After he speaks with intelligence officials, Shin is sent to a “government-run resettlement center” near Seoul. There, he spends time talking with psychologists and teachers. At first, Shin has a fairly easy time adjusting to his new life outside Camp 14. He enjoys taking field trips to Seoul, and he is happy to receive identification papers making him a South Korean citizen. In classes, he learns about how North Korea launched an unprovoked attack on South Korea—the opposite of what generations of North Koreans have been brought up to believe.
The book doesn’t go into much detail about what went on for Shin during his time in the government resettlement center—perhaps because Shin talked to confidential therapists and psychiatrists about his experiences in the camp. However, it’s clear from the passage that Shin began to learn more and more about the North Korean state, and to realize the extent to which it used propaganda to control its citizens.
After a month in his new home, Shin begins to have nightmares and traumatic flashbacks to the day of his mother’s death. He begins to feel guilty for his role in her murder. Many North Korean defectors go through similar agony, Harden says—they get into fights, sleep badly, and develop paranoia. They find it difficult to trust others since, during their time in North Korea, they were trained to trust no one. Defectors are often dazzled by the wealth and complexity of South Korean life, not to mention the abundance of food.
Psychologists have argued that human beings “advance” to increasingly abstract problems as they take care of all their material needs. For example, Shin only began to experience guilt and self-hatred for his mother’s death after he’d escaped from the camp and attained a measure of control over his food and shelter.
Shin continues to suffer from nightmares as his time in the resettlement center goes on. His physical health is fine, but his mental health is deteriorating. He spends more than two months in a psychiatric hospital, after which his nightmares begin to go away. Shin then begins working in a convenience store. He feels extremely lonely. He tries to locate his uncle, whose defection to South Korea resulted in Shin’s father being sent to Camp 14, but Shin doesn’t have much information on his uncle, and he quickly gives up his search.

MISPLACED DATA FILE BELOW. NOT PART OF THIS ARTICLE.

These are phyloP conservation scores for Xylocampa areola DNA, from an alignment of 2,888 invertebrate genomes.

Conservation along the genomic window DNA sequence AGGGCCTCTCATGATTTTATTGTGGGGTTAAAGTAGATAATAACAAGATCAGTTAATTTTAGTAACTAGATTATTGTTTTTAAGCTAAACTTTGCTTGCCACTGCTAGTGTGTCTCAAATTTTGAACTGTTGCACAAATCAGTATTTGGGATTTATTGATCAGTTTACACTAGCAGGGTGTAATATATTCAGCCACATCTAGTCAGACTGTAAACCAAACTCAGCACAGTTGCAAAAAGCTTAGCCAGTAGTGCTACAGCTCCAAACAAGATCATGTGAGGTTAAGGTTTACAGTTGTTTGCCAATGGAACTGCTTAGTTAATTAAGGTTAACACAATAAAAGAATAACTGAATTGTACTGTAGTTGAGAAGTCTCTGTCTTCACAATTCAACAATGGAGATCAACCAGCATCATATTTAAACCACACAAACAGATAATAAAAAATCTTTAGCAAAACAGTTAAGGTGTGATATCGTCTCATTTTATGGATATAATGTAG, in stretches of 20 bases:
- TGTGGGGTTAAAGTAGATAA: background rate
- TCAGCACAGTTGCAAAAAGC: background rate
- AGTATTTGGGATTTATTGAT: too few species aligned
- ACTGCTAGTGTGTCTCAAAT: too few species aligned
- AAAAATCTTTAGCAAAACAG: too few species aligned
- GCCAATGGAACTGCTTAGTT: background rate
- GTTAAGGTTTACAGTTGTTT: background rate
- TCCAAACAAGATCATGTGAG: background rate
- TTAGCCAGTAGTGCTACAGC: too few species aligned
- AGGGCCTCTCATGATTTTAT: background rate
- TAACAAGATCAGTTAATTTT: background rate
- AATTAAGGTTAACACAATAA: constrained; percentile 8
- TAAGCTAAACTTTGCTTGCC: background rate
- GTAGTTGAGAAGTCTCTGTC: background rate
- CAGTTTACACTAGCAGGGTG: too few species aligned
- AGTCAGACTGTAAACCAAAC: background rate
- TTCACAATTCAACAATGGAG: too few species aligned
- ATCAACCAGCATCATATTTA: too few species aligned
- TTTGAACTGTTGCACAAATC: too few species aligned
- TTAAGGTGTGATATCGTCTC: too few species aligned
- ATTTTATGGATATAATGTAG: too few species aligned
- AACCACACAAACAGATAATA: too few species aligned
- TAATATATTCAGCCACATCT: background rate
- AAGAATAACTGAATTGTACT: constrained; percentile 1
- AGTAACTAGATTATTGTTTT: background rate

Shin felt lost and lonely in his new home—he had no friends or family, and he had nobody with whom he could talk about his experiences in prison camp. As a result, it would seem, he quickly fell into a deep depression.
Shin begins keeping a therapeutic diary at the recommendation of his counselor. The counselor encourages Shin to publish his diary, and Shin begins spending time at the Database Center, where he works on converting the diary in a memoir. At the Center, Shin meets human rights activists, who ask him hundreds of questions about his time in Camp 14. At first, some human rights activists refuse to believe that Shin has ever been at Camp 14—nobody has ever escaped from a North Korean labor camp and lived to tell about it.
In retrospect, Shin’s account of his early life is full of lies and distortions of the truth, which he only admitted much later. Even so, readers should be sympathetic to Shin: like so many trauma victims, he concealed the truth to protect himself from reliving his traumatic past.
In 2008, Shin is invited to tour the United States and speak about his experiences at Camp 14. During his travels, he learns a huge amount about North Korean history and culture, including the history of the Kim family dictatorship. He reads voraciously but refuses to ask his counselors or advisers for help. And although he travels around the world, he seems curiously unexcited by his new life.
In a way, this chapter marks the end of Shin’s story of survival: he “succeeded” in in escaping from the prison camp and finding food and shelter in the outside world. But of course, this is only the beginning of Shin’s new struggle—to make sense of his own violent past and come to terms with his actions.